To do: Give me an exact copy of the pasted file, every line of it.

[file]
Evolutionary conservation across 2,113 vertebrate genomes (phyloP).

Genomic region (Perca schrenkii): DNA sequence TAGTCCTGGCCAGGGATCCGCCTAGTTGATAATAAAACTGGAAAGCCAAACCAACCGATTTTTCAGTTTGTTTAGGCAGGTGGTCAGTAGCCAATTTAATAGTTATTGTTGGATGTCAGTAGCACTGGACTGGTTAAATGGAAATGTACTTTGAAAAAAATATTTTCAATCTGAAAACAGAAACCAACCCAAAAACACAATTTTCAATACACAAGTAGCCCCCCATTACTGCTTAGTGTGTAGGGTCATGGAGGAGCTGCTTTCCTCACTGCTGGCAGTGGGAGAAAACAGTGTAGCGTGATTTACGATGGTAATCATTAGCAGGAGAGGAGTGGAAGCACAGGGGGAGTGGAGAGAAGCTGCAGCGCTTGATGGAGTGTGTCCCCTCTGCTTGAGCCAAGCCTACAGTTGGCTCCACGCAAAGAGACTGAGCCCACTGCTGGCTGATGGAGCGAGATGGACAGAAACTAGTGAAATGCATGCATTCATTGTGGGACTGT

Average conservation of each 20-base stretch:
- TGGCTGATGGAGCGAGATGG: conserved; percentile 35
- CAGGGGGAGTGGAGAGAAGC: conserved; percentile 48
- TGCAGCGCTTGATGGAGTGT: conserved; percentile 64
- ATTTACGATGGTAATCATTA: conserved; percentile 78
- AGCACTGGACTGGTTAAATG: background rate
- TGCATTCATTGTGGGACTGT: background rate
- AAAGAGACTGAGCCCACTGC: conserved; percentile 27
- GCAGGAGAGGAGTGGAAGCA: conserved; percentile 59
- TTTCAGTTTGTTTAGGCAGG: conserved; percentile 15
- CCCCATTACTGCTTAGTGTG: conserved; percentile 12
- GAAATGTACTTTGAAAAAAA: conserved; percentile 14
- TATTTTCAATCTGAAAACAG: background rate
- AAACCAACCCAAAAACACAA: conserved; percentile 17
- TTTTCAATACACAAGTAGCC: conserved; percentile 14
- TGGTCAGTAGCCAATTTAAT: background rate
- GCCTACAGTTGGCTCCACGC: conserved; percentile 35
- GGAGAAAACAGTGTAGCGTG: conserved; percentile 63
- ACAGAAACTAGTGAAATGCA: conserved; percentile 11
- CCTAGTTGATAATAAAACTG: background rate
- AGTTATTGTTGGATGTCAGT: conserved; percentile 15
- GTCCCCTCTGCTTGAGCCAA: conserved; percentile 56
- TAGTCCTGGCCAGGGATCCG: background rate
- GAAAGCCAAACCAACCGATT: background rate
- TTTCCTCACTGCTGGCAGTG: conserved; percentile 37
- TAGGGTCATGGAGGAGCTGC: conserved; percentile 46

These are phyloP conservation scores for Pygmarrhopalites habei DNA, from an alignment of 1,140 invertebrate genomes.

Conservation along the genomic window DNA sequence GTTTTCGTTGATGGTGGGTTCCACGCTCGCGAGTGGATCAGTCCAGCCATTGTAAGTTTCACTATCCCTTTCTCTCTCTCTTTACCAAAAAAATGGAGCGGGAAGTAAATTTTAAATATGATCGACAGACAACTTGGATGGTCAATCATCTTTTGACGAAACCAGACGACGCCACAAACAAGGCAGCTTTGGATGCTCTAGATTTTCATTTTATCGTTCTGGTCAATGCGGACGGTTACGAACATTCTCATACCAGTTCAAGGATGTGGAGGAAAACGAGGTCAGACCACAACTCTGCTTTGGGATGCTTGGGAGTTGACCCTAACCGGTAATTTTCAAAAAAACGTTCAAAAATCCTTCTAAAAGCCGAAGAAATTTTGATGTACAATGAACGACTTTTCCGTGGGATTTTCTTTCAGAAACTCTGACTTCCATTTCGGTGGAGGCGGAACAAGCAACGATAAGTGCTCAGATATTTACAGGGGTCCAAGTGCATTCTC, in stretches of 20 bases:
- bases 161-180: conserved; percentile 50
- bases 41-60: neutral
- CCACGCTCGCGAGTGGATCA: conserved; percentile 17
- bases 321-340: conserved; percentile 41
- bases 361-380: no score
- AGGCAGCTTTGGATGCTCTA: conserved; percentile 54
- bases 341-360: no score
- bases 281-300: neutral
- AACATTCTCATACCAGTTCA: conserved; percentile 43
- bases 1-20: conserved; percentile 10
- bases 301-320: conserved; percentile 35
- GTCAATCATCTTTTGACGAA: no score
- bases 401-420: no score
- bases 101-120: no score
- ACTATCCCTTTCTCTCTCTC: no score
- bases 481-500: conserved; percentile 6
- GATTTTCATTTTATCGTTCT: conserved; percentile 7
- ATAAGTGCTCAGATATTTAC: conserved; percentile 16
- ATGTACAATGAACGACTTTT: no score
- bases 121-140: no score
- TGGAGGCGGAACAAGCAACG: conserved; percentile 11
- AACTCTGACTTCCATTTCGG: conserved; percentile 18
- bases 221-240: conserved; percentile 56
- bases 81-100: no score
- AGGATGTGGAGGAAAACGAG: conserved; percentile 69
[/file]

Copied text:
Evolutionary conservation across 2,113 vertebrate genomes (phyloP).

Genomic region (Perca schrenkii): DNA sequence TAGTCCTGGCCAGGGATCCGCCTAGTTGATAATAAAACTGGAAAGCCAAACCAACCGATTTTTCAGTTTGTTTAGGCAGGTGGTCAGTAGCCAATTTAATAGTTATTGTTGGATGTCAGTAGCACTGGACTGGTTAAATGGAAATGTACTTTGAAAAAAATATTTTCAATCTGAAAACAGAAACCAACCCAAAAACACAATTTTCAATACACAAGTAGCCCCCCATTACTGCTTAGTGTGTAGGGTCATGGAGGAGCTGCTTTCCTCACTGCTGGCAGTGGGAGAAAACAGTGTAGCGTGATTTACGATGGTAATCATTAGCAGGAGAGGAGTGGAAGCACAGGGGGAGTGGAGAGAAGCTGCAGCGCTTGATGGAGTGTGTCCCCTCTGCTTGAGCCAAGCCTACAGTTGGCTCCACGCAAAGAGACTGAGCCCACTGCTGGCTGATGGAGCGAGATGGACAGAAACTAGTGAAATGCATGCATTCATTGTGGGACTGT

Average conservation of each 20-base stretch:
- TGGCTGATGGAGCGAGATGG: conserved; percentile 35
- CAGGGGGAGTGGAGAGAAGC: conserved; percentile 48
- TGCAGCGCTTGATGGAGTGT: conserved; percentile 64
- ATTTACGATGGTAATCATTA: conserved; percentile 78
- AGCACTGGACTGGTTAAATG: background rate
- TGCATTCATTGTGGGACTGT: background rate
- AAAGAGACTGAGCCCACTGC: conserved; percentile 27
- GCAGGAGAGGAGTGGAAGCA: conserved; percentile 59
- TTTCAGTTTGTTTAGGCAGG: conserved; percentile 15
- CCCCATTACTGCTTAGTGTG: conserved; percentile 12
- GAAATGTACTTTGAAAAAAA: conserved; percentile 14
- TATTTTCAATCTGAAAACAG: background rate
- AAACCAACCCAAAAACACAA: conserved; percentile 17
- TTTTCAATACACAAGTAGCC: conserved; percentile 14
- TGGTCAGTAGCCAATTTAAT: background rate
- GCCTACAGTTGGCTCCACGC: conserved; percentile 35
- GGAGAAAACAGTGTAGCGTG: conserved; percentile 63
- ACAGAAACTAGTGAAATGCA: conserved; percentile 11
- CCTAGTTGATAATAAAACTG: background rate
- AGTTATTGTTGGATGTCAGT: conserved; percentile 15
- GTCCCCTCTGCTTGAGCCAA: conserved; percentile 56
- TAGTCCTGGCCAGGGATCCG: background rate
- GAAAGCCAAACCAACCGATT: background rate
- TTTCCTCACTGCTGGCAGTG: conserved; percentile 37
- TAGGGTCATGGAGGAGCTGC: conserved; percentile 46

These are phyloP conservation scores for Pygmarrhopalites habei DNA, from an alignment of 1,140 invertebrate genomes.

Conservation along the genomic window DNA sequence GTTTTCGTTGATGGTGGGTTCCACGCTCGCGAGTGGATCAGTCCAGCCATTGTAAGTTTCACTATCCCTTTCTCTCTCTCTTTACCAAAAAAATGGAGCGGGAAGTAAATTTTAAATATGATCGACAGACAACTTGGATGGTCAATCATCTTTTGACGAAACCAGACGACGCCACAAACAAGGCAGCTTTGGATGCTCTAGATTTTCATTTTATCGTTCTGGTCAATGCGGACGGTTACGAACATTCTCATACCAGTTCAAGGATGTGGAGGAAAACGAGGTCAGACCACAACTCTGCTTTGGGATGCTTGGGAGTTGACCCTAACCGGTAATTTTCAAAAAAACGTTCAAAAATCCTTCTAAAAGCCGAAGAAATTTTGATGTACAATGAACGACTTTTCCGTGGGATTTTCTTTCAGAAACTCTGACTTCCATTTCGGTGGAGGCGGAACAAGCAACGATAAGTGCTCAGATATTTACAGGGGTCCAAGTGCATTCTC, in stretches of 20 bases:
- bases 161-180: conserved; percentile 50
- bases 41-60: neutral
- CCACGCTCGCGAGTGGATCA: conserved; percentile 17
- bases 321-340: conserved; percentile 41
- bases 361-380: no score
- AGGCAGCTTTGGATGCTCTA: conserved; percentile 54
- bases 341-360: no score
- bases 281-300: neutral
- AACATTCTCATACCAGTTCA: conserved; percentile 43
- bases 1-20: conserved; percentile 10
- bases 301-320: conserved; percentile 35
- GTCAATCATCTTTTGACGAA: no score
- bases 401-420: no score
- bases 101-120: no score
- ACTATCCCTTTCTCTCTCTC: no score
- bases 481-500: conserved; percentile 6
- GATTTTCATTTTATCGTTCT: conserved; percentile 7
- ATAAGTGCTCAGATATTTAC: conserved; percentile 16
- ATGTACAATGAACGACTTTT: no score
- bases 121-140: no score
- TGGAGGCGGAACAAGCAACG: conserved; percentile 11
- AACTCTGACTTCCATTTCGG: conserved; percentile 18
- bases 221-240: conserved; percentile 56
- bases 81-100: no score
- AGGATGTGGAGGAAAACGAG: conserved; percentile 69